This is a story about confidence and confusion, and the star of the story is the Rolls-Royce Cullinan SUV.
Rolls-Royce is super-confident, because the Cullinan confirms that any product built under this historic and iconic brand name would fulfill its intended purpose with reliability and deliver a unique experience.
The confusion element comes with the surprise of finding out just how competent the Cullinan is when off-road. Are you sure THIS is a Rolls-Royce?
After Bentley Motors made the headlines with the breathtakingly beautiful Bentayga SUV, Rolls-Royce moved its SUV program up the priority list.
Okay, so there are now two major players in the highest possible end of the SUV spectrum, and they are both not only competent, but they deliver on all of the brand values for which these two marques are famous.
I’m not sure what Henry Royce would think about his startup company producing an SUV, but after several miles behind the wheel, I think he’d be pretty impressed.
In marketing terms however, Rolls-Royce has gone in a different direction than its former stablemate.
Whilst VWAG demanded Bentley Motors churn out as many Bentaygas as it could, to maximize profits and ROI - Rolls-Royce went in the opposite direction, limiting production numbers to ‘control’ availability and maximize demand.
Its marketing strategy has been to basically sell the Cullinan on a person-to-person basis, cultivating each individual prospect - whilst also suggesting to these well-heeled buyers that they customize their Cullinan with a load of bespoke features – which really does boost profits and ROI.
As you can imagine, there isn’t a fleet of Cullinan press test cars on the ground in Australia.
However, on a recent trip to Britain, my good mate Paul Gover visited the Rolls-Royce factory at Goodwood, and spent sufficient miles behind the wheel to illuminate the Cullinan conundrum for DRIVING & LIFE.
Over to you Paul ….
The Rolls-Royce Cullinan is an off-roader in the same way that I’m a marathon runner.
It’s completely possible, but totally unlikely.
The closest I come to off-roading during a day with the Cullinan is while navigating a stoney gravel track and then climbing a couple of greasy grassy slopes in search of photographic locations. It handles both tasks without taking anything approaching a deep breath, totally justifying its SUV tag in the process.
There is a little mud splash down the sides, but not enough to worry the photographer, or the clean-up team at R-R headquarters at Goodwood, just over an hour’s drive south-west of London. “It’s supposed to look like that,” says one of the handover team.
But the Cullinan is not an SUV, or an off-roader, despite what Rolls-Royce says, and what its owners are buying into. It’s a 21st century luxury limousine, for the people who believe that a giant high-riding box is the best way to get their full serving of the upscale lifestyle that comes when you have more than AUD$685,000 to spend on something special.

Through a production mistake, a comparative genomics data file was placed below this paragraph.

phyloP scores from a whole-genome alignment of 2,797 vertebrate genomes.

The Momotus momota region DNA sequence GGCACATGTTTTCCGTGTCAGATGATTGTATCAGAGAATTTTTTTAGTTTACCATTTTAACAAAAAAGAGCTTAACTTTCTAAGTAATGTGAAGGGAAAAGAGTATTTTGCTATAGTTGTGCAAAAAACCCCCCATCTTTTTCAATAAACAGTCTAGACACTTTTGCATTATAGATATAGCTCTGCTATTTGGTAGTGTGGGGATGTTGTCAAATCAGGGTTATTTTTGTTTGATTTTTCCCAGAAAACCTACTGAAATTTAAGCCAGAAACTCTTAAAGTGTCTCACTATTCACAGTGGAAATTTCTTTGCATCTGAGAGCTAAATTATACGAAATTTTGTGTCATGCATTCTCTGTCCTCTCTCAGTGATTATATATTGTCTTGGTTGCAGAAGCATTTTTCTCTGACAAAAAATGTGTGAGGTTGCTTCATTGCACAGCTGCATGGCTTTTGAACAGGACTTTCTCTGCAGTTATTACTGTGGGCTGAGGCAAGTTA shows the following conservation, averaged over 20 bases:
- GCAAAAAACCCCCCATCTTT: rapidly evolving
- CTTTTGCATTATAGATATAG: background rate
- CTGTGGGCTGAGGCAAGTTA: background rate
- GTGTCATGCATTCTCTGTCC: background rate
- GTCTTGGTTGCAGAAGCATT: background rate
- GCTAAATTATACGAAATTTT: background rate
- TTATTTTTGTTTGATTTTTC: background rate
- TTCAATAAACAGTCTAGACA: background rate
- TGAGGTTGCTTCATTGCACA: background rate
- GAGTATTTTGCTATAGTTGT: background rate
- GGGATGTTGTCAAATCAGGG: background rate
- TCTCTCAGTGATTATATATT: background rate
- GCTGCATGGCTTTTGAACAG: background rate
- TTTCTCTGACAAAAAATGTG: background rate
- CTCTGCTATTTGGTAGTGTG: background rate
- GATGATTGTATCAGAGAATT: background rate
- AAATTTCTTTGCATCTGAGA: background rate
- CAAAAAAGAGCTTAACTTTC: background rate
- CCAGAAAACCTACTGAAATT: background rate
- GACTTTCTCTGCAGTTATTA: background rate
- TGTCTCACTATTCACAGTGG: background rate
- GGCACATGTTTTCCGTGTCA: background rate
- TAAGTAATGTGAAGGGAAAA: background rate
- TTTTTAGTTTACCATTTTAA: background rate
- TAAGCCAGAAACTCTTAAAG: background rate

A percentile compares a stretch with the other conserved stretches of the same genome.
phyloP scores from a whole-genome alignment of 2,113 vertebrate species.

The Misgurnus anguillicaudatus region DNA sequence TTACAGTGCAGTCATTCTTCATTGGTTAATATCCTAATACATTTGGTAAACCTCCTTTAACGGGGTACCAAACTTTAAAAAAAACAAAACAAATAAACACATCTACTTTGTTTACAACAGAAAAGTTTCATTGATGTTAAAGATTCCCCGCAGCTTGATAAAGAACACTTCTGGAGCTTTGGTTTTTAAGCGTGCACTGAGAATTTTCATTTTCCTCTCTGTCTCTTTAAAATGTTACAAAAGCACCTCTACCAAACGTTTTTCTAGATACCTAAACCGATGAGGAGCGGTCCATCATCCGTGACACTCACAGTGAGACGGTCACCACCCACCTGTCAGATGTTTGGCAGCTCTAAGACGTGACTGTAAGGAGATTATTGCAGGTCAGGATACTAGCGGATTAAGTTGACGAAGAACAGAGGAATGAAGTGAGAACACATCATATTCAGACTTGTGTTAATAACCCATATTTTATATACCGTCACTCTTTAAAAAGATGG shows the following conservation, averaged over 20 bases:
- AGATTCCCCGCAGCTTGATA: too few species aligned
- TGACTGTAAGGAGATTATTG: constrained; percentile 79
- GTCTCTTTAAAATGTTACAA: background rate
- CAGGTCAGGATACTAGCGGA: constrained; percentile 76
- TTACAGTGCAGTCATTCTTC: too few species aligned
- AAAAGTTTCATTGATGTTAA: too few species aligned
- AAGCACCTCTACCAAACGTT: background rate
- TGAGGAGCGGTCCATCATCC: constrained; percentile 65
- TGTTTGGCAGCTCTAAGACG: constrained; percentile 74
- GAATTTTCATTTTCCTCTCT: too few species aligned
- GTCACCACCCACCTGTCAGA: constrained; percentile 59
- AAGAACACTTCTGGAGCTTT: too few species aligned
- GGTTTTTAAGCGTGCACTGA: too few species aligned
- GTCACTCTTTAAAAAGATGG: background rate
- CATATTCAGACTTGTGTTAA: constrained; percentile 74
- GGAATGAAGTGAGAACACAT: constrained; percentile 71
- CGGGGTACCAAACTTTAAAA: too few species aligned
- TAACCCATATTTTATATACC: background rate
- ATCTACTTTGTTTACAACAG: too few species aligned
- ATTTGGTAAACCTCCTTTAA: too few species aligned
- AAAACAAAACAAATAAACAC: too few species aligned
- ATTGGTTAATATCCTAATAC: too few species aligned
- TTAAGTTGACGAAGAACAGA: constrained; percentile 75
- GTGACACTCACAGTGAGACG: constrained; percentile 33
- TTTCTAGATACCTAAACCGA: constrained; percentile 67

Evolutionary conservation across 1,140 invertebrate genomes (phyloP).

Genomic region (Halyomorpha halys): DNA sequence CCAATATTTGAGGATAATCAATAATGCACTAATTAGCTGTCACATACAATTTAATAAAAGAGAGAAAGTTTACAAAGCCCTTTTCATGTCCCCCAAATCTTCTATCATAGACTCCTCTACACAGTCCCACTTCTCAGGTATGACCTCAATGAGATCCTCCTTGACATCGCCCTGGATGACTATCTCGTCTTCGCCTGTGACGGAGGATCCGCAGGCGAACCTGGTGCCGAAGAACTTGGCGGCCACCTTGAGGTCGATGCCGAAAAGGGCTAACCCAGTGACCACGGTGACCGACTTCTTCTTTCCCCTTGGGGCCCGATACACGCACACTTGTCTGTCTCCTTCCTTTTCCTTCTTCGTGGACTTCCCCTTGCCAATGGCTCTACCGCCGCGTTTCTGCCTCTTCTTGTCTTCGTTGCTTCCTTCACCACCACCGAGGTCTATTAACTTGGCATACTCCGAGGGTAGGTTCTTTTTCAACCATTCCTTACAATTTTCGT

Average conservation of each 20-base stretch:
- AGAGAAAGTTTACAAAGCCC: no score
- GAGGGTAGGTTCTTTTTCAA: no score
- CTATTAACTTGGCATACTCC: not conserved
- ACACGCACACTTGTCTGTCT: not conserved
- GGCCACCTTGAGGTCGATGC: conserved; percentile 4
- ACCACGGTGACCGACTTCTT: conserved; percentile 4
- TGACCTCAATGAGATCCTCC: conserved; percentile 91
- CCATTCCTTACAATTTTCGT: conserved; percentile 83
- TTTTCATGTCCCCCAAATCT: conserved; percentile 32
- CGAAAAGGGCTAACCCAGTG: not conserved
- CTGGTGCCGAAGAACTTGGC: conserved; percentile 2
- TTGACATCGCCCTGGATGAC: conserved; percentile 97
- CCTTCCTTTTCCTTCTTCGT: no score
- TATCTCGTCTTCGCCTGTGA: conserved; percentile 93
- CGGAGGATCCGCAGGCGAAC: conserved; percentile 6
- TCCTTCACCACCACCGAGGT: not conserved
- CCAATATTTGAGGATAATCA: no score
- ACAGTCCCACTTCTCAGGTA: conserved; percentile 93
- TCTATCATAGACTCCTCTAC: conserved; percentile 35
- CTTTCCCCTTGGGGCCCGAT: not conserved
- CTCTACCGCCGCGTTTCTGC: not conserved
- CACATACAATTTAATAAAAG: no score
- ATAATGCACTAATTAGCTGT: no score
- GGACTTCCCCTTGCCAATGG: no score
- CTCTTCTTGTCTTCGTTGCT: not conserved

For now, the only direct rival to the Cullinan is the good-looking and brutally quick Bentley Bentayga.
It's likely to stay that way, too, as the British brands make the best ultra-luxury limousines on the planet, and their SUVs occupy the same space.
The Bentayga (below) is significantly more sporty than the Cullinan, but the Rolls-Royce stands out like Big Ben on British roads.
It’s a full-frontal assault that makes very minor concessions to design, although it’s nicer from the side and effective in the rear.
Like every Rolls-Royce, but especially the Phantom flagship, what you see - and touch - is what you get in the Cullinan. The leather is soft and cosseting, the carpet is deep-pile plush, and everything that looks metal is metal.
Rolls-Royce is owned by BMW Group, and has been since 2001 when the Phantom was the company’s sole model, which means a lot of the operating systems - including iDrive – are from the BMW family and easy to use.
But the difference comes when you waft onto the road.
The Cullinan takes a bit of stirring from rest, but once it’s rolling it feels unstoppably solid and massively refined.
The steering is light and it moves around a bit on the suspension, but that’s exactly what I expect. It’s huge but shrinks around me, like the best cars.
On a free-flowing motorway run it is magnificent, so-so-so quiet and refined. It would crush a Sydney to Melbourne dash, even at our ridiculous and over-enforced speed limits.
When Rolls-Royce decided it needed an SUV there were plenty of people who wondered if it was the right move. But look around Goodwood, where there are temporary workshops to handle the growing demand, or check the order books, and it’s obvious that even the world’s most storied makers have to bow to (ultra-rich) people power.
Even Ferrari has recently confirmed that it will put an SUV into its fast car family.
The Cullinan is like nothing else I have driven, and that’s exactly as it should be. My road test car has a four-seater cabin with a glass panel to the boot - to mute the hounds? - and electric folding picnic tables and twin rear infotainment screens.
Coming soon to the boot, which is comfy enough for an impromptu picnic, are a range of special packages for everyone from champagne enthusiasts to shooters and fans of all the other upper-crust pursuits.
Flemington during Melbourne Cup week?
Why not? What could be better?